Alphonse Mouzon (who was an African American mixed with French and Blackfoot Indian) was born on November 21st in Charleston, South Carolina. He attended Bonds-Wilson High School where he received his early musical training under the direction of saxophonist high school music teacher Lonnie Hamilton III, and took some drum lessons from Charles Garner before playing gigs with the Lonnie Hamilton Band. Following graduation from high school, he moved to New York to study music and drama at New York City College and medicine at Manhattan Medical School. Mouzon took drum lessons from jazz pianist Billy Taylor’s drummer Bobby Thomas. While attending college, Alphonse played in the pit band of the Broadway show “PROMISES, PROMISES” after being recommended by Bobby Thomas. MOUZON also worked as a medical technologist at Columbia Presbyterian Hospital after graduating from Manhattan Medical School. However his medical career was short lived.

Alphonse Mouzon’s musical associations read like a veritable Who’s Who of Modern Jazz and Pop Music. His talents cover a broad range of musical disciplines and philosophies. He was the rhythmic foundation for the far reaching musical explorations of pianist McCoy Tyner. He was a charter member along with keyboardist Joe Zawinul and saxophonist Wayne Shorter, of the group Weather Report. Along with guitarist Larry Coryell, MOUZON was co-founder of The Eleventh House, the seminal fusion band of the seventies. Mouzon and Coryell continued to tour together in a trio and with the Eleventh House.

Alphonse Mouzon’s name can be found in just about every Jazz Encyclopedia/ Dictionary, and is listed the 2nd edition of Marquis Who’s Who In Entertainment and Who’s Who In The World. MOUZON was voted the #2 BEST MULTI-INSTRUMENTALIST in the 1995 Jazziz Magazine Annual Readers Poll.

As it was stated at his website: “Alphonse is a Christian and always has been a believer in Christ and the Almighty, Omnipotent God! Mouzon was a Prostate Cancer survivor who recommends that every man over 35 years old have a PSA blood test done to make sure cancer is not present. Early detection is a lifesaver!”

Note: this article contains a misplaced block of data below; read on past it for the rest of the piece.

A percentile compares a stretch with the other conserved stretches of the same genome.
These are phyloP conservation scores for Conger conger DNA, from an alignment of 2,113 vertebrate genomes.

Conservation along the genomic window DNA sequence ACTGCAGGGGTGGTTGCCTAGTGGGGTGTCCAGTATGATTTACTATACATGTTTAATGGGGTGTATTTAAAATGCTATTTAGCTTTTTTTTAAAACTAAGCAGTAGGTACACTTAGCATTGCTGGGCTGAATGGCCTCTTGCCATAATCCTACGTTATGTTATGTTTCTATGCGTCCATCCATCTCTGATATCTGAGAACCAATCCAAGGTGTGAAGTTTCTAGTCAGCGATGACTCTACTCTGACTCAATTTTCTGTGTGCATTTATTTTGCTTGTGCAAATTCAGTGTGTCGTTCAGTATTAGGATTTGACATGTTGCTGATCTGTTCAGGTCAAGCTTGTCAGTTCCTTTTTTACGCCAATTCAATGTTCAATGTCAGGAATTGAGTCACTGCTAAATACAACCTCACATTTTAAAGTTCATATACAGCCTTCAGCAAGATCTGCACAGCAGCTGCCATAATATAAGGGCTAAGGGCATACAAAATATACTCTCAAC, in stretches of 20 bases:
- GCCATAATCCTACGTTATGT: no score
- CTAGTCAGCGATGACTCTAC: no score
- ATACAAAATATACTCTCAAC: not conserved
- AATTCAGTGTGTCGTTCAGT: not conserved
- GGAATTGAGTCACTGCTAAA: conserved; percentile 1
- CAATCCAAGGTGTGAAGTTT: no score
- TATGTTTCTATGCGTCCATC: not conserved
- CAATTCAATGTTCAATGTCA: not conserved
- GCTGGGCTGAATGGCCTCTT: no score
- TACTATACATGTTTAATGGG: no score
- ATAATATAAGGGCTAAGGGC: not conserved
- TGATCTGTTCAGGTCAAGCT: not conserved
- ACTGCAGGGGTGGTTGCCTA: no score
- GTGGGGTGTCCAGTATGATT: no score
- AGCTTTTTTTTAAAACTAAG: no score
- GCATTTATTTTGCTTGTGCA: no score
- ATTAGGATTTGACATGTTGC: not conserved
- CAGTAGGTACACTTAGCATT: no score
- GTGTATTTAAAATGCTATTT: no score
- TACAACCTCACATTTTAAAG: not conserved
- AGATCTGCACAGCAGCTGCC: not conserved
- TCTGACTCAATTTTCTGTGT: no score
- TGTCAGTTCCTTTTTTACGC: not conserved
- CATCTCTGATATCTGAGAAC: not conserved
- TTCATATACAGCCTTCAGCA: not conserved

Alphonse Mouzon left the Earth on December 25, 2016.

(Bio excerpted and adapted from All About Jazz.)

This program is hosted, engineered, produced, and edited by Joyce Jones. Listen for our On the Bandstand segment with NYC metro area appearances of Suga’ guests at the end of the first hour with Associate Producer Hank Williams.

Web Extras:

Watch Mouzon and the legendary bassist Jaco Pastorious in this live clip.

 

Hank Williams is assistant producer for Suga’ in My Bowl and produces the weekly “On the Bandstand” segment as well as running the show’s website and blog, where he has reviewed several jazz festivals. His writing has also appeared in Left Turn magazine and American Music Review. He teaches at Lehman College in the City University of New York system.

Tuesday 6/18/2019 Show: Andrew Cyrille, Part 2

Photo: Andrew Cyrille | © Joyce Jones/ Suga Bowl Photography. Some Rights Reserved. Creative Commons CC-NC-BY-ND. Used with Permission.

Program note: we’re in a new weekly Tuesday night slot from 10-12 midnight!

The next show will air on Tuesday June 18, 2019 from 10:00 PM – 12 Midnight Eastern Standard Time on WBAI, 99.5 FM in the NYC metro area or streaming online at wbai.org. As promised, we offer part two of an interview with composer, drummer/percussionist and this year’s Vision Festival Lifetime of Achievement honoree Andrew Cyrille. Part two of this conversation will pick up on Mr. Cyrille’s career after working with Cecil Taylor.